The 9th Angkor Photo Festival in Siem Reap, Cambodia, highlighted promising talents from this region while promoting compelling photography.
FOR the last eight days of November last year, the elegant FCC (Foreign Correspondents Club) Angkor, on the banks of Siem Reap River, Cambodia, was the setting for the Angkor Photo Festival’s nightly slideshows.
The French colonial property, once a stomping ground for foreign correspondents, had been taken over by photographers showcasing their beautiful, haunting and powerful visual tales of the world around us.
On opening night, works from 23 photographers were featured, among them images of Cambodian King Norodom Sihanouk’s funeral, sombre photographs of the Rana Plaza tragedy in Bangladesh (when a garment factory collapsed) and surreal shots of post Soviet high-rises. The night air was balmy with star-studded skies above as viewers sprawled on the grass or lounged on chairs, some chatting quietly, most gazing contemplatively at the screen. It was this magic of place and spirit that beckoned Che’ Ahmad Azhar to return to the festival for the second time.
“It is an amazing experience, you can hang out in the open air while looking at great photography. The environment is so beautiful and relaxed,” said the Malaysian photographer and lecturer.
Over about one week, the Angkor Photo Festival presented a visual feast. It had eight exhibitions and seven slideshow presentations featuring 130 photographers, over half of whom are from Asia.
The exhibitions and slideshows were free and open to the public, so anyone could wander over to the lush Raffles Grand Hotel d’Angkor Gardens and view Liu Jie’s portraits of rural Chinese families torn apart by emigration. Or take in Herbie Yamaguchi’s quiet reflection on Japan during its post-war recovery at the McDermott Gallery. Over at The Loft, the festival’s current headquarters and meeting point, festival-goers gathered and mingled beside temporary corrugated walls displaying images of the Palestine struggle.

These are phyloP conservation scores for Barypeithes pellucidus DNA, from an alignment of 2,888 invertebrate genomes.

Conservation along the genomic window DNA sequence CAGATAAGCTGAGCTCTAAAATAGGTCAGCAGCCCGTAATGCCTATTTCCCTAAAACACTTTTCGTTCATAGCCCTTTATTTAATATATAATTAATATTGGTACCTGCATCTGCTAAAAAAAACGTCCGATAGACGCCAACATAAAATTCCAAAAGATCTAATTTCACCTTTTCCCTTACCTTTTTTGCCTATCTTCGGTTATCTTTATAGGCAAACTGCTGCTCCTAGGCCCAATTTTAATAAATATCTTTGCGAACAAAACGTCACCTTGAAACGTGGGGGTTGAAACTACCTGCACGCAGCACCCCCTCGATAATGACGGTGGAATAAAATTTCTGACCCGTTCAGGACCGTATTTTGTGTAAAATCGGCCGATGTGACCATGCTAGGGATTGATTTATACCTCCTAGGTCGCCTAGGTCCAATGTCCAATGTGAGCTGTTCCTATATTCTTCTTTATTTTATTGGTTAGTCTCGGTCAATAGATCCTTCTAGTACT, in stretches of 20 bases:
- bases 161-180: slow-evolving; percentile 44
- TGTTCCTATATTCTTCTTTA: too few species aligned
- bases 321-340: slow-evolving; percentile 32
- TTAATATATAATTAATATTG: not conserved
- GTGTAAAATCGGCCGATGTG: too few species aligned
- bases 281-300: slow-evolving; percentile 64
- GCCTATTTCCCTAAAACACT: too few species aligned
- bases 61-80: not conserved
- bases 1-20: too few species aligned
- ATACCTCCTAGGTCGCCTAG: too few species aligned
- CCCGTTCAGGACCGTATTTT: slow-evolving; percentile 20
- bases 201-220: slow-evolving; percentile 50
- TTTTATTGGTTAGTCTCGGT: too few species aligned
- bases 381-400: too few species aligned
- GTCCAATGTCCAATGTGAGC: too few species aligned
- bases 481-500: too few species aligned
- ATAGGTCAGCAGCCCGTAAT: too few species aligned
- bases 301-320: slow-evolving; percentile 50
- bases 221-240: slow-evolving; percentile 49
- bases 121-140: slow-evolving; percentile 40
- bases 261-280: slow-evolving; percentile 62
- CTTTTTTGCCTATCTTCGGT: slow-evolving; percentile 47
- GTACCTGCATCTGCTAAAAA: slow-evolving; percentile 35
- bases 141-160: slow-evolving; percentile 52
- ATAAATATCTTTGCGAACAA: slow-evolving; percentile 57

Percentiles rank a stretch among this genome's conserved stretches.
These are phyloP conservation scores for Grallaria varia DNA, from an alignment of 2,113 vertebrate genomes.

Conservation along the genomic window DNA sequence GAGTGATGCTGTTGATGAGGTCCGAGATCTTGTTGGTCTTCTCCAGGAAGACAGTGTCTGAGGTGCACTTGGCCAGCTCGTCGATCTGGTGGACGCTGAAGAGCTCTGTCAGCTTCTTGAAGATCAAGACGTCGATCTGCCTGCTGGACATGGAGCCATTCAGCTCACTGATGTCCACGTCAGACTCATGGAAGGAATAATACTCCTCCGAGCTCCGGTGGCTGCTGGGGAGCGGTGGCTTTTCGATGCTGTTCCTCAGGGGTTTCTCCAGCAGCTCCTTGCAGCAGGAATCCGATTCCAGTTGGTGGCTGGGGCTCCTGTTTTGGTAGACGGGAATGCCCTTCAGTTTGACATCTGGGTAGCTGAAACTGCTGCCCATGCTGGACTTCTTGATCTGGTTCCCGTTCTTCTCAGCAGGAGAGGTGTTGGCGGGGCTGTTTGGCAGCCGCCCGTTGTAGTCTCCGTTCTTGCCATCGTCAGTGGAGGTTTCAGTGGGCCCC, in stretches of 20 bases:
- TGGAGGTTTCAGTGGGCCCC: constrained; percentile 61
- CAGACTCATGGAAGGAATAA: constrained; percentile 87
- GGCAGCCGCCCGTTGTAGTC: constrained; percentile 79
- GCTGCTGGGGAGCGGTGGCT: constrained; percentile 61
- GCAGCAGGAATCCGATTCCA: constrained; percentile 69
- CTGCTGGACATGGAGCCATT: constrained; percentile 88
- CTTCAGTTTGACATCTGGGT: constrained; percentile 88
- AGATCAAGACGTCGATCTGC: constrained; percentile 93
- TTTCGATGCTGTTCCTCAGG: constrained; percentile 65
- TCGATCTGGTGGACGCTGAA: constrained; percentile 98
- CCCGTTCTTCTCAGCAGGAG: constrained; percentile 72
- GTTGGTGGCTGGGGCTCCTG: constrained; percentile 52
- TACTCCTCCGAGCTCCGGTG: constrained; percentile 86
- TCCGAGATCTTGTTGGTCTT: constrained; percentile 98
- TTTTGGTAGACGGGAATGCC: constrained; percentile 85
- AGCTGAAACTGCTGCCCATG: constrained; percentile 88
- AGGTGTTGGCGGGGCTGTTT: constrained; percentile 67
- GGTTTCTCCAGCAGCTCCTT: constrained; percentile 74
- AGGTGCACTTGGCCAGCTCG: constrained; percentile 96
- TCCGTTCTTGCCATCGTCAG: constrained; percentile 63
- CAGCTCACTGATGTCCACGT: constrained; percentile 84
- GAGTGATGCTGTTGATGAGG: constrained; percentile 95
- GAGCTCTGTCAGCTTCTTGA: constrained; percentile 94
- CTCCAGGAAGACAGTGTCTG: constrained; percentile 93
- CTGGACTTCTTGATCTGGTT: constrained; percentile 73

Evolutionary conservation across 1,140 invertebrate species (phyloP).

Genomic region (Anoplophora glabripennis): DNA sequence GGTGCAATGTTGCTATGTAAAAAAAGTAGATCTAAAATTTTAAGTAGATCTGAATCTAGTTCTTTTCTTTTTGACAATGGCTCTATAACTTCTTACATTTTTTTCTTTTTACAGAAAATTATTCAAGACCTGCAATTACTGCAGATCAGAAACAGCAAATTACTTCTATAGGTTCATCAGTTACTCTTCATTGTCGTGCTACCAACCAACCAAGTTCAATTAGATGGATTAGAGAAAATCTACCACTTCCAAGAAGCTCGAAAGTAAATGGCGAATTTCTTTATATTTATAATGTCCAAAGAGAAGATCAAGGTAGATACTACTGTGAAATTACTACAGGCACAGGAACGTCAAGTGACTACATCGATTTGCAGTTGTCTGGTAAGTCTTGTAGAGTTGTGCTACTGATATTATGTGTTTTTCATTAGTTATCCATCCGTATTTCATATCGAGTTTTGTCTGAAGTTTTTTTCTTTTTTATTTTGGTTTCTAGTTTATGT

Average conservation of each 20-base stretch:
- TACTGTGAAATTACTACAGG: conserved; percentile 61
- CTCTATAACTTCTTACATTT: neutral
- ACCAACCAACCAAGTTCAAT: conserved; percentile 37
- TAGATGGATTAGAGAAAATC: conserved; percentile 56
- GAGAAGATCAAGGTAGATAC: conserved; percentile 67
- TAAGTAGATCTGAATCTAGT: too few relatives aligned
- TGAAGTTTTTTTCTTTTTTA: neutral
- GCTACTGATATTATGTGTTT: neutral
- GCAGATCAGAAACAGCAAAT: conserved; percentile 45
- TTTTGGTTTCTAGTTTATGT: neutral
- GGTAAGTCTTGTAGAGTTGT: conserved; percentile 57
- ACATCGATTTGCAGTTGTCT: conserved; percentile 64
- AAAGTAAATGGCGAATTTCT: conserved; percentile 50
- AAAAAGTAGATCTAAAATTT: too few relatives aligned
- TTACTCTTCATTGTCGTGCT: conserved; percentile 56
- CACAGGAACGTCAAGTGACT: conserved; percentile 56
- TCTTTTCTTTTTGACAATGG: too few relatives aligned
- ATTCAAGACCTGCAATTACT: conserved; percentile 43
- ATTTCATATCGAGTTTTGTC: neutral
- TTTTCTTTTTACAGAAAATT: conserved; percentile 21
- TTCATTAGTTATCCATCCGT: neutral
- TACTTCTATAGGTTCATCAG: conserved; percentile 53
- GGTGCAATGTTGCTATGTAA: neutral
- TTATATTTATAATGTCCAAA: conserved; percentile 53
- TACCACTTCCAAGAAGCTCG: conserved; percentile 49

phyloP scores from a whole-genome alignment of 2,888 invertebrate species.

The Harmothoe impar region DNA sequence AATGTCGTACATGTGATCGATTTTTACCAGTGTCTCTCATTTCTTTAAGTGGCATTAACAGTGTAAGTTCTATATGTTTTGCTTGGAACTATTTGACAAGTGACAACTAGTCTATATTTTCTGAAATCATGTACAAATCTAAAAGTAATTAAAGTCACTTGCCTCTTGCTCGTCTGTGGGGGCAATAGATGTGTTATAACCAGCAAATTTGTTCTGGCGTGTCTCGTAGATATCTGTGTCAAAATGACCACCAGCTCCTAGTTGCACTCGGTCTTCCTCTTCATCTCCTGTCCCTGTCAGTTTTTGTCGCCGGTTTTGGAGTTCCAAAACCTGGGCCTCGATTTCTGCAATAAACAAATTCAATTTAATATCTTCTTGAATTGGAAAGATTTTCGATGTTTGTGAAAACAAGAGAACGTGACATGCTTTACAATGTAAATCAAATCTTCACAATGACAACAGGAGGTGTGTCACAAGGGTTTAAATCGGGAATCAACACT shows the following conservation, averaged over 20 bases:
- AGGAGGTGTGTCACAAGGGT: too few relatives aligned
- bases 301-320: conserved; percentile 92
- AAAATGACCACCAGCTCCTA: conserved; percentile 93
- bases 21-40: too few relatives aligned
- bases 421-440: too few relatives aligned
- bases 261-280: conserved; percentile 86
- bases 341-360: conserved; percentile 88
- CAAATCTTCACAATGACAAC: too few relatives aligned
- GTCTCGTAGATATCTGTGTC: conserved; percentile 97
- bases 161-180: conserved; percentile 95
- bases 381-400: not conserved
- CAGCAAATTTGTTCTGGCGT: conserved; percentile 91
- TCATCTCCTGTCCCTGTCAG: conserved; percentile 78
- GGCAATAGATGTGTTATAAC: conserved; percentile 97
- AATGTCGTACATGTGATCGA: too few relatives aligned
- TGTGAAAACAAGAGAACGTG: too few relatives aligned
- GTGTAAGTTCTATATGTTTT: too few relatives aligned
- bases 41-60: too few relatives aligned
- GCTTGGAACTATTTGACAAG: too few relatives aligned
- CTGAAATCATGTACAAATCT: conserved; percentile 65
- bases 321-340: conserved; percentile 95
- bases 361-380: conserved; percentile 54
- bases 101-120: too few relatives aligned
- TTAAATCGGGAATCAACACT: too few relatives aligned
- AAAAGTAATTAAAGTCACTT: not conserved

On several nights, everyone gathered at the FCC Angkor for the slideshows, curated by programme director Francoise Callier. There were two guest curators in 2013, Shahidul Alam, director of the biennial Chobi Mela festival in Dhaka, Bangladesh, and Jean-Francois Leroy, director of Visa pour l’image in Perpignan, France.
Shahidul presented Taking Humour Seriously for a lighter-hearted take on photography, while Leroy curated a series of photojournalistic and social documentary works, which included David Guttenfelder’s inside view of North Korea and Fausto Podavini’s compelling series on Alzheimer’s, which won him a World Press Photo award.
The Angkor Photo Fesival was founded by Jean-Yves Navel, Gary Knight of the VII Agency and a group of photographer friends in 2005 to support the emerging photography scene in the region. Navel is the festival director, and Francoise Callier came on board in 2006 as the festival’s programme director. The festival has grown in its nine years, attracting increasing numbers of participants and attendees to become the longest running and arguably the most important (photography) festival in the South-East Asian region.
“Asian photographers sometimes have difficulty crossing borders, so this festival helps to bridge that by giving them exposure. We try to be a bridge between the continents and the work showcased here often travels around the world to countries like Japan, China and France,” explained Callier.
“It is not a very big festival, but it is an important one for discoveries and to showcase young photographers. We are always looking for unknown stories and emerging talents that nobody knows,” she continued.